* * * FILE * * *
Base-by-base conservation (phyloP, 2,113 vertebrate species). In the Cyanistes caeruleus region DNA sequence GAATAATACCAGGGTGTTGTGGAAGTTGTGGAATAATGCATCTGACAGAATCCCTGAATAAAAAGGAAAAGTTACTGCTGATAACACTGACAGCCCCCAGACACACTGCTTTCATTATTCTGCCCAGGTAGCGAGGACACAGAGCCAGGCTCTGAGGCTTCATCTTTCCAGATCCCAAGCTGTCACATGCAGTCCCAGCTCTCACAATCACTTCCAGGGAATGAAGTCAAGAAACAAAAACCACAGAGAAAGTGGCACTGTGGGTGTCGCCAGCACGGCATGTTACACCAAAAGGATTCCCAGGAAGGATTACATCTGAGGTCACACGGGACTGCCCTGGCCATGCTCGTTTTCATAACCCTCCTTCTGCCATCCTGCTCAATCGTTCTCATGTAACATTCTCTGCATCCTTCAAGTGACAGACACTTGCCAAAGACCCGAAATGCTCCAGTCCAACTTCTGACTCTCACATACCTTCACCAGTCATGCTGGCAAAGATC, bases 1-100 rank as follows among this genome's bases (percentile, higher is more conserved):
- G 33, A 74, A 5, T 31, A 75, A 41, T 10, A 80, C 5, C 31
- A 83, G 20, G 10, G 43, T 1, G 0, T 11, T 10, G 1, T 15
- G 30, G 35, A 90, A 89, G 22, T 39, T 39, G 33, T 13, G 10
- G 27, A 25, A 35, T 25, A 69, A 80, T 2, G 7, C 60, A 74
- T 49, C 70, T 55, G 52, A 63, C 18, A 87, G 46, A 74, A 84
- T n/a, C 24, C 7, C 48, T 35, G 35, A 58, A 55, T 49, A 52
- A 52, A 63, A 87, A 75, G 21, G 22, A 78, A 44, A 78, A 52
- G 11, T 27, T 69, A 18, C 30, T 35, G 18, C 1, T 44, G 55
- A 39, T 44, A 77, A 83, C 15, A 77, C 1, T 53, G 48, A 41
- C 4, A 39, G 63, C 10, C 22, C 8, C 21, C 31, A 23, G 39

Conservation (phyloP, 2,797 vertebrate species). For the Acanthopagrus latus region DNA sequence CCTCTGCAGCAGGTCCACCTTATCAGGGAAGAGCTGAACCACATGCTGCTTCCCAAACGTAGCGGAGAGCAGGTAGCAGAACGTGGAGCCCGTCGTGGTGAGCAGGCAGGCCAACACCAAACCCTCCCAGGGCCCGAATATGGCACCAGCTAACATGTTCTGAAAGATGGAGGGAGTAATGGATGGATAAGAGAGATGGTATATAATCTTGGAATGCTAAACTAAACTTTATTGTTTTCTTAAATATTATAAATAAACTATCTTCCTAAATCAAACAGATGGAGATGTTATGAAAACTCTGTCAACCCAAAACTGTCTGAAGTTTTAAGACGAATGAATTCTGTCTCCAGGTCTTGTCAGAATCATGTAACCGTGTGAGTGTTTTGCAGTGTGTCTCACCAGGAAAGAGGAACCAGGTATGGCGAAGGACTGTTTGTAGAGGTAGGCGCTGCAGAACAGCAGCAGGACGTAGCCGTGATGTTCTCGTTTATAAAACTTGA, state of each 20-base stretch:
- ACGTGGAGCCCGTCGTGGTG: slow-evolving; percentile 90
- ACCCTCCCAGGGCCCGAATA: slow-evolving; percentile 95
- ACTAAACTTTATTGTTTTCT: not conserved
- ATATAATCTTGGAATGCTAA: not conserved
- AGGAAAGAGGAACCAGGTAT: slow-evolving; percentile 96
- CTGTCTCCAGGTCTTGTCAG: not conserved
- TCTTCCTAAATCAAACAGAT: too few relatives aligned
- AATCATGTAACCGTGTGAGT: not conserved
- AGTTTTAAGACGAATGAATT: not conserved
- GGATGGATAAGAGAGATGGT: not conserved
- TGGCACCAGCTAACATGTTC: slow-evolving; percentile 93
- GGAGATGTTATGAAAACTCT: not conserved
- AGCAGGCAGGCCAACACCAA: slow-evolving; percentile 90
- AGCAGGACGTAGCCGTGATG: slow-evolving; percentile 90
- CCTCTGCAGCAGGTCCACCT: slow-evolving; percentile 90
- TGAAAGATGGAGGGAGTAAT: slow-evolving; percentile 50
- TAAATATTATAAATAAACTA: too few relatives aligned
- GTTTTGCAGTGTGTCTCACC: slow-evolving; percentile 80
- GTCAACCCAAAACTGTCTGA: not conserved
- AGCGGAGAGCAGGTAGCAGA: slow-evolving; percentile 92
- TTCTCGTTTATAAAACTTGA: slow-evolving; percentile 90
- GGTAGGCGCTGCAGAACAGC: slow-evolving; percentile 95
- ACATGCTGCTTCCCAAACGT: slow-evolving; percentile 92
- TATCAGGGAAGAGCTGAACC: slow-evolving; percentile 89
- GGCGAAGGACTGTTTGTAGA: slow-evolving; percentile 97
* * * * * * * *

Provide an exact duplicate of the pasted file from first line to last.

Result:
Base-by-base conservation (phyloP, 2,113 vertebrate species). In the Cyanistes caeruleus region DNA sequence GAATAATACCAGGGTGTTGTGGAAGTTGTGGAATAATGCATCTGACAGAATCCCTGAATAAAAAGGAAAAGTTACTGCTGATAACACTGACAGCCCCCAGACACACTGCTTTCATTATTCTGCCCAGGTAGCGAGGACACAGAGCCAGGCTCTGAGGCTTCATCTTTCCAGATCCCAAGCTGTCACATGCAGTCCCAGCTCTCACAATCACTTCCAGGGAATGAAGTCAAGAAACAAAAACCACAGAGAAAGTGGCACTGTGGGTGTCGCCAGCACGGCATGTTACACCAAAAGGATTCCCAGGAAGGATTACATCTGAGGTCACACGGGACTGCCCTGGCCATGCTCGTTTTCATAACCCTCCTTCTGCCATCCTGCTCAATCGTTCTCATGTAACATTCTCTGCATCCTTCAAGTGACAGACACTTGCCAAAGACCCGAAATGCTCCAGTCCAACTTCTGACTCTCACATACCTTCACCAGTCATGCTGGCAAAGATC, bases 1-100 rank as follows among this genome's bases (percentile, higher is more conserved):
- G 33, A 74, A 5, T 31, A 75, A 41, T 10, A 80, C 5, C 31
- A 83, G 20, G 10, G 43, T 1, G 0, T 11, T 10, G 1, T 15
- G 30, G 35, A 90, A 89, G 22, T 39, T 39, G 33, T 13, G 10
- G 27, A 25, A 35, T 25, A 69, A 80, T 2, G 7, C 60, A 74
- T 49, C 70, T 55, G 52, A 63, C 18, A 87, G 46, A 74, A 84
- T n/a, C 24, C 7, C 48, T 35, G 35, A 58, A 55, T 49, A 52
- A 52, A 63, A 87, A 75, G 21, G 22, A 78, A 44, A 78, A 52
- G 11, T 27, T 69, A 18, C 30, T 35, G 18, C 1, T 44, G 55
- A 39, T 44, A 77, A 83, C 15, A 77, C 1, T 53, G 48, A 41
- C 4, A 39, G 63, C 10, C 22, C 8, C 21, C 31, A 23, G 39

Conservation (phyloP, 2,797 vertebrate species). For the Acanthopagrus latus region DNA sequence CCTCTGCAGCAGGTCCACCTTATCAGGGAAGAGCTGAACCACATGCTGCTTCCCAAACGTAGCGGAGAGCAGGTAGCAGAACGTGGAGCCCGTCGTGGTGAGCAGGCAGGCCAACACCAAACCCTCCCAGGGCCCGAATATGGCACCAGCTAACATGTTCTGAAAGATGGAGGGAGTAATGGATGGATAAGAGAGATGGTATATAATCTTGGAATGCTAAACTAAACTTTATTGTTTTCTTAAATATTATAAATAAACTATCTTCCTAAATCAAACAGATGGAGATGTTATGAAAACTCTGTCAACCCAAAACTGTCTGAAGTTTTAAGACGAATGAATTCTGTCTCCAGGTCTTGTCAGAATCATGTAACCGTGTGAGTGTTTTGCAGTGTGTCTCACCAGGAAAGAGGAACCAGGTATGGCGAAGGACTGTTTGTAGAGGTAGGCGCTGCAGAACAGCAGCAGGACGTAGCCGTGATGTTCTCGTTTATAAAACTTGA, state of each 20-base stretch:
- ACGTGGAGCCCGTCGTGGTG: slow-evolving; percentile 90
- ACCCTCCCAGGGCCCGAATA: slow-evolving; percentile 95
- ACTAAACTTTATTGTTTTCT: not conserved
- ATATAATCTTGGAATGCTAA: not conserved
- AGGAAAGAGGAACCAGGTAT: slow-evolving; percentile 96
- CTGTCTCCAGGTCTTGTCAG: not conserved
- TCTTCCTAAATCAAACAGAT: too few relatives aligned
- AATCATGTAACCGTGTGAGT: not conserved
- AGTTTTAAGACGAATGAATT: not conserved
- GGATGGATAAGAGAGATGGT: not conserved
- TGGCACCAGCTAACATGTTC: slow-evolving; percentile 93
- GGAGATGTTATGAAAACTCT: not conserved
- AGCAGGCAGGCCAACACCAA: slow-evolving; percentile 90
- AGCAGGACGTAGCCGTGATG: slow-evolving; percentile 90
- CCTCTGCAGCAGGTCCACCT: slow-evolving; percentile 90
- TGAAAGATGGAGGGAGTAAT: slow-evolving; percentile 50
- TAAATATTATAAATAAACTA: too few relatives aligned
- GTTTTGCAGTGTGTCTCACC: slow-evolving; percentile 80
- GTCAACCCAAAACTGTCTGA: not conserved
- AGCGGAGAGCAGGTAGCAGA: slow-evolving; percentile 92
- TTCTCGTTTATAAAACTTGA: slow-evolving; percentile 90
- GGTAGGCGCTGCAGAACAGC: slow-evolving; percentile 95
- ACATGCTGCTTCCCAAACGT: slow-evolving; percentile 92
- TATCAGGGAAGAGCTGAACC: slow-evolving; percentile 89
- GGCGAAGGACTGTTTGTAGA: slow-evolving; percentile 97